Robin Williams' Daughter Zelda Talks Mourning Her Dad, Continuing His Charity Work

Six months after the death of her father, beloved comedian Robin Williams, Zelda Williams is "taking it one step at a time."

Speaking publicly for the first time since her father's passing in August, Williams opens up to NBC's Kate Snow about honoring his legacy of charity works and trying to move forward with her own life.

Williams, 25, says she doesn't dwell on what led the "Mork & Mindy" and "Good Will Hunting" star to commit suicide. "I don’t think there’s a point," she said in the interview which aired Thursday on "Today." "It’s not important to ask."

On Friday Williams will honor her dad's legacy of giving back when she presents an award to her father and his teammates who joined him in a triathlon every year at the Challenged Athlete Foundation. The foundation helps to provide prosthetics to disabled athletes. "Dad was an extremely athletic person," says Williams. "People don't know about that."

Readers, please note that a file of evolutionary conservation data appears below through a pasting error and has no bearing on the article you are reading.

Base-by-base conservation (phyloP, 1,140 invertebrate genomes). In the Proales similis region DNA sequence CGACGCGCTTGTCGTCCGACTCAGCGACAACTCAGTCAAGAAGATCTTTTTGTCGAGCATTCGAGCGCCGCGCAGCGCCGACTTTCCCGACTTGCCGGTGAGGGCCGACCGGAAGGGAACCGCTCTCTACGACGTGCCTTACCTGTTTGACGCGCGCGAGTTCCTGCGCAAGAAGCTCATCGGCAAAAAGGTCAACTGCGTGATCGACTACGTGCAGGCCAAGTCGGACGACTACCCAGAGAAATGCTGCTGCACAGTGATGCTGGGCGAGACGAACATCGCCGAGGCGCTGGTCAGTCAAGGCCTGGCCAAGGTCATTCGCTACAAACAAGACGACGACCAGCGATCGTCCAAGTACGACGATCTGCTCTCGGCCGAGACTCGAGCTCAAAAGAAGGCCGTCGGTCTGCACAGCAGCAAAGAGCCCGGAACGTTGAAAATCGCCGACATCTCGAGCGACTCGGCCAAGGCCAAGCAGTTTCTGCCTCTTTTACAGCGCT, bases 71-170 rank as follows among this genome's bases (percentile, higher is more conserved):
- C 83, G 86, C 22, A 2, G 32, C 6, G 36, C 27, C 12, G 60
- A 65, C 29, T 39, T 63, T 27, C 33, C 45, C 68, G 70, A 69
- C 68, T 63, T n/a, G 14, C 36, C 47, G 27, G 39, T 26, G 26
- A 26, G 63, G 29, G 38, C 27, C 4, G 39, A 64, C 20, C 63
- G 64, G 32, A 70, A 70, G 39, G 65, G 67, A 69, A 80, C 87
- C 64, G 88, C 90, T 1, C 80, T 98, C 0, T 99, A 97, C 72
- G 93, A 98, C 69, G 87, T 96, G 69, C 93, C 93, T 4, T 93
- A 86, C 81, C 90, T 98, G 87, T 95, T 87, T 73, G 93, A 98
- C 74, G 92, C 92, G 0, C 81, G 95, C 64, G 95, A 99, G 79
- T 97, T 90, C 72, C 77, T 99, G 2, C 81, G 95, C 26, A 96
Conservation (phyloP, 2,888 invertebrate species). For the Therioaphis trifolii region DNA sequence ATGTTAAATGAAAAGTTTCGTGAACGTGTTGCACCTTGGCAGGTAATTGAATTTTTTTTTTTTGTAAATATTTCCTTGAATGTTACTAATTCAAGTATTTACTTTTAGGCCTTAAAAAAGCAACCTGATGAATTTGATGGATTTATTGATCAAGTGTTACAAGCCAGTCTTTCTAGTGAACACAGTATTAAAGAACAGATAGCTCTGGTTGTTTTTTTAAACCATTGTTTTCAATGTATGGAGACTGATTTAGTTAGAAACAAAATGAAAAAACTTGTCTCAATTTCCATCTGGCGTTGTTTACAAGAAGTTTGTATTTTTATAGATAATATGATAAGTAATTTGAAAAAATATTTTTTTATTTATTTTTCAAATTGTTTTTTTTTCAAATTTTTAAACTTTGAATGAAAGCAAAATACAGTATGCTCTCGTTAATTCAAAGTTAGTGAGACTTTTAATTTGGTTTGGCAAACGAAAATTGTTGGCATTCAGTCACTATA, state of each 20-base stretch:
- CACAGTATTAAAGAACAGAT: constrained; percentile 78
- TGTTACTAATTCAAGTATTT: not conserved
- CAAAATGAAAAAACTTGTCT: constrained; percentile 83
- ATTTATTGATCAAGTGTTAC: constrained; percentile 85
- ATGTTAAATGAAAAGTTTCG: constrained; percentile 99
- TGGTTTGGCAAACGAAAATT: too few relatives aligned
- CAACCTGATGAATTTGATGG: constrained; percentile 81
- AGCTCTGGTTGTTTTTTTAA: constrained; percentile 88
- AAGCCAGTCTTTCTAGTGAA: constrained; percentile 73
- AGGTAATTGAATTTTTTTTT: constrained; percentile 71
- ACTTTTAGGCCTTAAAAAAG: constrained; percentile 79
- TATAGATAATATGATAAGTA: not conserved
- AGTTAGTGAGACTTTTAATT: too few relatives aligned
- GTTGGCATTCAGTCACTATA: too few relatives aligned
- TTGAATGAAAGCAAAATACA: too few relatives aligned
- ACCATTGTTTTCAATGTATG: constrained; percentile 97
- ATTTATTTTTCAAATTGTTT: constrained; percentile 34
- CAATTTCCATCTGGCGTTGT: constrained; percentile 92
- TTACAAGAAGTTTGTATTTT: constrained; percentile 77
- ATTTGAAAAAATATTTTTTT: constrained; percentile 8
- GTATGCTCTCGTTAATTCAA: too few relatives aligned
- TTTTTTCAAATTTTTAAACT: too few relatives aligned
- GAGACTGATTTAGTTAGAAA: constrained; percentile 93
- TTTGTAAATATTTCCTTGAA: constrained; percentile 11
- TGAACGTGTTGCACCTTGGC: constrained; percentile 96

According to Williams her father always enjoyed humanitarian work. "That was what his favorite thing other than comedy really was."

Of the public outpouring of love and grief for her dad in the wake of his passing, Williams says people will remember her father for "the characters that he had so much fun being, and that's what's important, and I do think that's what a lot of people will hold on to and that's not going anywhere."

In memory of her dad Williams got a tattoo of a hummingbird on her right hand, choosing the location because she says it's something she wants to see everyday. "Hummingbirds are fun and flighty and strange. It's hard to keep them in one place and Dad was a bit like that. Keeping a conversation in one moment was impossible with him."

Williams says life without her father is hard, but she continues to try and move forward. "It’s going to take a lot of work to allow myself to have the sort of fun, happy life that I had, but that's important. Anybody who has ever lost anyone works very hard to continue that memory in a positive way."

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